Tuesday, 3 February 2015

Three Person IVF

Channel 4 News did a piece on this last night, ahead of today's vote in the House of Commons on the issue. They had two spokeswomen for the new procedure and one against. The one against came over badly, although I think the edge to her voice was mostly down to nerves - the other two seemed much more practised speakers.

The issue is about preventing some very nasty diseases caused by faulty mitochondria - tiny organelles in the cell which are mostly responsible for generating the cell's energy. They are not a part of the cell nucleus, so they are not affected by the normal mixing of genes in sexual reproduction, although each does have its own small parcel of DNA. Instead they are passed directly from a mother to all her children. When mitochondria go wrong this can lead to whole families having some horrible diseases.

One thing that I don't like about media presentations of the issue is that they are less than clear about the procedures involved. The proposed amendments basically allow two different sorts of intervention in the IVF process: 'egg repair' (shown above) and 'embryo repair'. The former takes a donor egg, removes the nucleus and replaces it with the nucleus from the mother's egg. The resulting egg is then fertilised with the father's sperm.

'Embryo repair' is superficially very similar: essentially you do the same thing but with two embryos rather than two eggs. Media presentations, including Channel 4's last night, show 'egg repair' and don't mention the embryo option. The BBC - to its credit - did show both options, near the bottom of its online piece. Other reports I have seen get it completely wrong and talk about moving the healthy mitochondria into the mother's egg to replace the damaged ones; this is not what is proposed.

So what's the problem? Surely preventing horrible diseases is good. Isn't this really just another step on from standard IVF?

The issue with 'embryo repair' is straightforward, I think. It is not really repairing an embryo, so much as creating one embryo solely to be used as a carrier for another embryo's genetic material. Essentially creating embryos for use as spare parts. That is a big ethical jump, one that I find both obnoxious in itself, and scary in the options it opens up: why not remove an embryo's brain and grow it to full term as a source of replacement liver and kidneys for a rich old man, for instance? Also there are major safety concerns with what is essentially cloning technology.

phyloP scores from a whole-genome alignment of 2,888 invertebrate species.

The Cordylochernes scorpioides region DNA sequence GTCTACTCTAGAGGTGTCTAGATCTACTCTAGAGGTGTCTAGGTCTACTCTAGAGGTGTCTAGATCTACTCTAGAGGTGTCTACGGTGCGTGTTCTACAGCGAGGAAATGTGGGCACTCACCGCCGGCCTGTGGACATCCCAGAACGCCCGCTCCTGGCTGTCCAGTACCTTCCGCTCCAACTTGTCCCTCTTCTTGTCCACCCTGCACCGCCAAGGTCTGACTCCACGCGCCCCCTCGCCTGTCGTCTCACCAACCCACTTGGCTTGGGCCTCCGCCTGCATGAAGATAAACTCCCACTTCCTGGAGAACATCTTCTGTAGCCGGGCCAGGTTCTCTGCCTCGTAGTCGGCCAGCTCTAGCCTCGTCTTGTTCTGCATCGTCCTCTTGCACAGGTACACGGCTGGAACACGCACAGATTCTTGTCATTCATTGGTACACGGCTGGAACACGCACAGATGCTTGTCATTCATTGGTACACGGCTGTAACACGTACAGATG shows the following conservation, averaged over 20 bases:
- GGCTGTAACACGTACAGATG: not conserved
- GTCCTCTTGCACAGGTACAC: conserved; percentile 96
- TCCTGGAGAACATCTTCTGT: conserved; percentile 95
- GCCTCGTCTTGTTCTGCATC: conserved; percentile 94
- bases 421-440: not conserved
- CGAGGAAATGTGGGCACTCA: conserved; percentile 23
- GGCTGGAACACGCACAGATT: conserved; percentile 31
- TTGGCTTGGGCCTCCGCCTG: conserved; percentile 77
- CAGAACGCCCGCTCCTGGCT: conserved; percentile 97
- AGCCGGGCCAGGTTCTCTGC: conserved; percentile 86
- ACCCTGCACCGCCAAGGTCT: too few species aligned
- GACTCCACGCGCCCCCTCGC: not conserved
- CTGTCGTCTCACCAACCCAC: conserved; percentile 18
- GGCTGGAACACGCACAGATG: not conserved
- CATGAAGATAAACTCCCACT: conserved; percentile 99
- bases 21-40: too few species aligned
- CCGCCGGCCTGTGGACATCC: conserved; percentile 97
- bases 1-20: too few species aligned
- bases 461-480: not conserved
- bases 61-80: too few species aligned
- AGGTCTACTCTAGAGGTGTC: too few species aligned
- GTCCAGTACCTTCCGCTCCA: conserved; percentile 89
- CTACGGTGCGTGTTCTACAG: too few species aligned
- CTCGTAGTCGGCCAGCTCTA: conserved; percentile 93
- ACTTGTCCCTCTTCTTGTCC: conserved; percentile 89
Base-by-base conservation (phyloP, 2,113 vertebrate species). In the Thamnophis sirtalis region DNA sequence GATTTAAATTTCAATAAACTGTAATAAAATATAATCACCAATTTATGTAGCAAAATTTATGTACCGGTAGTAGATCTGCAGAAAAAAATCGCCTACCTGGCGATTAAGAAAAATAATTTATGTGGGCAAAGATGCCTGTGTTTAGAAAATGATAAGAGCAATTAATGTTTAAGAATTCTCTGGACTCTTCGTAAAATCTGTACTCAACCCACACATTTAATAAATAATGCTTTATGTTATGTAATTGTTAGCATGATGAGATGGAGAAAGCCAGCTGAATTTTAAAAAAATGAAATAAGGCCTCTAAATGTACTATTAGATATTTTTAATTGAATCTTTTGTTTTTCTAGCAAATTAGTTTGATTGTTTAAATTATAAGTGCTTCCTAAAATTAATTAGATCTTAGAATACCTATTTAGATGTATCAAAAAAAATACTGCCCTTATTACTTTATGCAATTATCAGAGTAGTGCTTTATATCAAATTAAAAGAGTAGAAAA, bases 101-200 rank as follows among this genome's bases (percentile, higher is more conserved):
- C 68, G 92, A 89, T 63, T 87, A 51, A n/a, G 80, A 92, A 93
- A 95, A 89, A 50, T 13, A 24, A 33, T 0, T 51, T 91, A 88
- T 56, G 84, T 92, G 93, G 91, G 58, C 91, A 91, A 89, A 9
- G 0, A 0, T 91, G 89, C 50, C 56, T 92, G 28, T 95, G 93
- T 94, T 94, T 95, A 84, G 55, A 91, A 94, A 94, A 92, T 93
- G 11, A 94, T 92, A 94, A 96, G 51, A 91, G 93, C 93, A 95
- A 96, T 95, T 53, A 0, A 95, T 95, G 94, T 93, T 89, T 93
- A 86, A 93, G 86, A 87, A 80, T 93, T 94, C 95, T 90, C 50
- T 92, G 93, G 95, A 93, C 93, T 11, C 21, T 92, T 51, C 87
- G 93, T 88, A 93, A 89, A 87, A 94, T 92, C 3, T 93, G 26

'Egg repair' - again you're not actually repairing anything, more transferring a nucleus into a fresh egg - is trickier. One big objection being made is that it may not be safe. IVF itself turns out to have odd side effects which are only recently being successfully addressed, and that is a far less drastic operation.

The weakness in that argument is that having a child the 'natural' way is pretty much guaranteed to be unsafe, to pass on the mitochondrial disease. Although it is very likely that there would be unexpected side effects in the early years of such a procedure, the probability of them being worse than the original disease is low, I suspect.

The main British church groupings have spoken out against the procedure: Roman Catholics here; the Church of England official statement is here. There was recently a warning about interactions between mitochondrial and nucrlear DNA in New Scientist here; although in general British scientists seem decidedly gung-ho about leading the world in this area.

An issue briefly raised in Channel 4's piece is that this would, at best, only prevent mitochondrial disease in children conceived in this way, it is not a cure for existing sufferers. You could get the same effect if those who know they have faulty mitochondria simply did not have children. The response highlighted that this really is the old issue around IVF of 'a woman's right to have children' if she wishes.

Personally, I hope that MPs reject the 'embryo repair' option today. But on the general principle of 'three-parent' babies, I think we live in a complex time for families, and it would be better for individual Christians and local churches to focus on the point that people matter to God. All sorts of people: people with families and people without; people with genetic impairments and those without; people conceived with and without scientific help. Each and every individual person matters deeply to God; hopefully they also matter to us.

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